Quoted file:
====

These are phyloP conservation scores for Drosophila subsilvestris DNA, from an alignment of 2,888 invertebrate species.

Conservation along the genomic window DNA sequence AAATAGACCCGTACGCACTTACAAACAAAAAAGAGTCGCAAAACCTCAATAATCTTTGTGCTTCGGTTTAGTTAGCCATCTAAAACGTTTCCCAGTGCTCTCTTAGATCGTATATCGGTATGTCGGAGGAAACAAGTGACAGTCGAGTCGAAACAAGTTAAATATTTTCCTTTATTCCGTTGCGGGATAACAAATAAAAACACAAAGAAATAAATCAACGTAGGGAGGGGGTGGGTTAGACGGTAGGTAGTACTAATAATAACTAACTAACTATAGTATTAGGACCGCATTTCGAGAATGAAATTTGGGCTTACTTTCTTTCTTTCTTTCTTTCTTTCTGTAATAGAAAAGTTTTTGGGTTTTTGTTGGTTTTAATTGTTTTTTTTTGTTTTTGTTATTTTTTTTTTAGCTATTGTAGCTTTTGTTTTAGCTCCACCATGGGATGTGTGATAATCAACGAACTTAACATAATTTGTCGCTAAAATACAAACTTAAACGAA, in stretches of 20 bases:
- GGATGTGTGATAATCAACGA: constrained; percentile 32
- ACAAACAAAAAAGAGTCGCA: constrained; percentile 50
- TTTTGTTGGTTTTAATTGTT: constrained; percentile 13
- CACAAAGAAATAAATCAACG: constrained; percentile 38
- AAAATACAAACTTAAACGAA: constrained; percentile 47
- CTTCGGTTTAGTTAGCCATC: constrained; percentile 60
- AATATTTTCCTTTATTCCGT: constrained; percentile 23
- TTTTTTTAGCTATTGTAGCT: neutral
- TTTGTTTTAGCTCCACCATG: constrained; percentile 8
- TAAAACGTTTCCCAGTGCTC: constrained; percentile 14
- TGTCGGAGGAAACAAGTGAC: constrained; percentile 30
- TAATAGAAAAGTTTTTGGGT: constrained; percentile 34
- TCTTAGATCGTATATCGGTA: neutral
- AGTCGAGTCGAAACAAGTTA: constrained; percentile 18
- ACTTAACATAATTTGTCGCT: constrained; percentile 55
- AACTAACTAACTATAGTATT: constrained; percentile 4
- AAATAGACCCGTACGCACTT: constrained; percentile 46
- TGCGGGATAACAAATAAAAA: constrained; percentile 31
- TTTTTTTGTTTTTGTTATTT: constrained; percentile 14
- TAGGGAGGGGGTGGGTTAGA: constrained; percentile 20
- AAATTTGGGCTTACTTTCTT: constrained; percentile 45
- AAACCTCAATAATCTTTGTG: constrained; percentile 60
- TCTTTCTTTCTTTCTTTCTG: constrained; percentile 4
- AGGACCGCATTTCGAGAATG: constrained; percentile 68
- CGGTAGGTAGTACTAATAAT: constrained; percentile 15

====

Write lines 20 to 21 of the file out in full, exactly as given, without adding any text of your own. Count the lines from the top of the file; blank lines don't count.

- TGCGGGATAACAAATAAAAA: constrained; percentile 31
- TTTTTTTGTTTTTGTTATTT: constrained; percentile 14